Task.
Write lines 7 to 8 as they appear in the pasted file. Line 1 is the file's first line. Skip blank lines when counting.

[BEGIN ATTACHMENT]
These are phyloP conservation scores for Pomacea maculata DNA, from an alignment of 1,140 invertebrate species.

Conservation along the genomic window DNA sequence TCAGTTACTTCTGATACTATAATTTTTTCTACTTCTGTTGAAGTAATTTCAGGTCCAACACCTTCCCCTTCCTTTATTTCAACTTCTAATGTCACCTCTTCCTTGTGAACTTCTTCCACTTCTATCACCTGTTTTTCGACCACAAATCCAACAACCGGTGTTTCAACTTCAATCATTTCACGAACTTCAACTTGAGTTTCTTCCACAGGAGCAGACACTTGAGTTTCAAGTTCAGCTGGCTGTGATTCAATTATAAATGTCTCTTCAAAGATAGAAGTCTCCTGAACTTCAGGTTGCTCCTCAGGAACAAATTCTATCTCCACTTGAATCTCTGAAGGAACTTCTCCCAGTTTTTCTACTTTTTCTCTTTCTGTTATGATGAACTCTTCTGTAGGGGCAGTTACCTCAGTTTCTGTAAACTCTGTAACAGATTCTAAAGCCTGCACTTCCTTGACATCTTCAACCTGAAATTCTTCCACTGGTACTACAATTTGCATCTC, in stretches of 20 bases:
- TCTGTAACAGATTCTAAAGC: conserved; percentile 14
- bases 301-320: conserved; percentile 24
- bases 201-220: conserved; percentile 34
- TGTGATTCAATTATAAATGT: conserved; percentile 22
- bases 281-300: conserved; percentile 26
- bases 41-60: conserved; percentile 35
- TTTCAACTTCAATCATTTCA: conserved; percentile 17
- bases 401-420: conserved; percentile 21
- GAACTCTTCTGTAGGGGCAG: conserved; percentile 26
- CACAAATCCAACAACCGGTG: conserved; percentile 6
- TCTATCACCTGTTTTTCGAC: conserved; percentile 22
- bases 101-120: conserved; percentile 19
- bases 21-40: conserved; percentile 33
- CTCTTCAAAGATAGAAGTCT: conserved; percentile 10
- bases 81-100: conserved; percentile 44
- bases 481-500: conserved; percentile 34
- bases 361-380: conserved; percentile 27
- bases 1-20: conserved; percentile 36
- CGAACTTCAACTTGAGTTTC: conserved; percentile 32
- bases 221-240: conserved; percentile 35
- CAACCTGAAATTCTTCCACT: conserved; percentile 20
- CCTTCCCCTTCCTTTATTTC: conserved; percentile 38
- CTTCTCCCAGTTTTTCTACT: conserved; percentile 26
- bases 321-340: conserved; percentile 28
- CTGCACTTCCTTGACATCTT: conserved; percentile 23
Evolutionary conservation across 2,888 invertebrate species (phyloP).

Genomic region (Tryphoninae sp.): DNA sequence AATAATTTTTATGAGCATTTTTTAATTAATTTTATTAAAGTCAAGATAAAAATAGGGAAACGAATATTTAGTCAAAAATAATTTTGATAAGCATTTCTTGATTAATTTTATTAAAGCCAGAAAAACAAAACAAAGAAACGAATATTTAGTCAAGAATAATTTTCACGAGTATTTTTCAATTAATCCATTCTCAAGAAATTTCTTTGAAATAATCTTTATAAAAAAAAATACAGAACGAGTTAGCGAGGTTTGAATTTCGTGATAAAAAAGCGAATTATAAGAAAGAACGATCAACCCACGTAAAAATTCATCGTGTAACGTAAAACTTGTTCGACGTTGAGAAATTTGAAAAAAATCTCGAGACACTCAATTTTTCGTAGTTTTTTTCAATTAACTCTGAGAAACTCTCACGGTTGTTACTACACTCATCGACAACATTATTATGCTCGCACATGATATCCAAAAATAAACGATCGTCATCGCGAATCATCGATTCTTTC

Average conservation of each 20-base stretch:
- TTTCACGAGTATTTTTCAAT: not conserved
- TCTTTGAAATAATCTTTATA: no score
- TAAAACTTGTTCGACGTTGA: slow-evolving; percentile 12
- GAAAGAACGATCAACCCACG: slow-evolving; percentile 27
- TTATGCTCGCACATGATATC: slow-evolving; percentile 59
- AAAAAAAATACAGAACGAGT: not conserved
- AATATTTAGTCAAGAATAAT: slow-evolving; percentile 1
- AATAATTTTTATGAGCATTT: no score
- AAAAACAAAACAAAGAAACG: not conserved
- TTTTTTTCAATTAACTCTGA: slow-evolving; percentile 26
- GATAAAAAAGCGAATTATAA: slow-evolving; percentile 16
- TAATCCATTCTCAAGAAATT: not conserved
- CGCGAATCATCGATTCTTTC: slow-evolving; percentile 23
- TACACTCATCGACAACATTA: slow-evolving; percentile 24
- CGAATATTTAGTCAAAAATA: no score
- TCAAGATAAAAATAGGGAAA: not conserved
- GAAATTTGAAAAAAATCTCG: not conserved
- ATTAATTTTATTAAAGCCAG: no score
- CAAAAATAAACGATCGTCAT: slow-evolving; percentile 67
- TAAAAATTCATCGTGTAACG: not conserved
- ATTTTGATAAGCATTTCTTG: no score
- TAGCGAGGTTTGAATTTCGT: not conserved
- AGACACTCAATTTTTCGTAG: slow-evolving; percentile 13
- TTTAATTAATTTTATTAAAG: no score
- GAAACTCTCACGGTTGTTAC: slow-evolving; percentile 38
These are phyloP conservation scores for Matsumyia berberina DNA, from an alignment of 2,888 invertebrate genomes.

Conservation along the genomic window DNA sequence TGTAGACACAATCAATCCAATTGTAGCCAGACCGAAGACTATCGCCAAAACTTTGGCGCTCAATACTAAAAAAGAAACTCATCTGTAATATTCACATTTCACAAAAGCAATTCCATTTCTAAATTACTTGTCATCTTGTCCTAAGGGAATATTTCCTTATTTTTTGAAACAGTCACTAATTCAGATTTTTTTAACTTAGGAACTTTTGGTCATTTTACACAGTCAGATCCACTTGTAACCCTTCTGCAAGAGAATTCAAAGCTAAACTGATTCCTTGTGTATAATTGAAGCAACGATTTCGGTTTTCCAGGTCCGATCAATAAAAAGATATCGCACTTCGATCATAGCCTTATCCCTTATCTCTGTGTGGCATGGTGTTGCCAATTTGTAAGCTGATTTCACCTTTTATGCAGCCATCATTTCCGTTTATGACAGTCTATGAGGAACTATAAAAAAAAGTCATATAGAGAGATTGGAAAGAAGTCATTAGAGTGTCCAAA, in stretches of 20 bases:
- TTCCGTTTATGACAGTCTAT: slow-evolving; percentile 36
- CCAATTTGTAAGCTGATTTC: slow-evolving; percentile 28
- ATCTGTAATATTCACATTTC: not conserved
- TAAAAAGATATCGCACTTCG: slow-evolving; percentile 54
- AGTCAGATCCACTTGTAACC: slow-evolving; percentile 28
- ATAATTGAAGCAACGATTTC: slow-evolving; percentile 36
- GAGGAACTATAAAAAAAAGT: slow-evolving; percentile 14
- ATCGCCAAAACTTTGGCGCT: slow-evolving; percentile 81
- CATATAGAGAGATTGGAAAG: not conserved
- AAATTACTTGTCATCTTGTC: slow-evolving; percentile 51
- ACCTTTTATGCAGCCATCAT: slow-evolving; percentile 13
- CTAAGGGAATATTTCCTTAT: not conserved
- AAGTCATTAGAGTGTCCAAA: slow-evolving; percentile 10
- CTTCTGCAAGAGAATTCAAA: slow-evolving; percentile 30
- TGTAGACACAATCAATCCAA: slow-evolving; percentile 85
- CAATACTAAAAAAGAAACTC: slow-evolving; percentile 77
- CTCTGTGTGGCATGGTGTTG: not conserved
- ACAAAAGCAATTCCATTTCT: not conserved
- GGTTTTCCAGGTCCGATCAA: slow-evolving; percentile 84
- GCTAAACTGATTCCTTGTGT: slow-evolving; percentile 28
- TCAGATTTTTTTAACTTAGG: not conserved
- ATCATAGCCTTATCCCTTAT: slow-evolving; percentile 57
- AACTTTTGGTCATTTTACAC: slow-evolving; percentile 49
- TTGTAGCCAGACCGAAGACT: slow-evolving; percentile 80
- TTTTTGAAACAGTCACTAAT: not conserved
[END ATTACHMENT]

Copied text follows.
- bases 281-300: conserved; percentile 26
- bases 41-60: conserved; percentile 35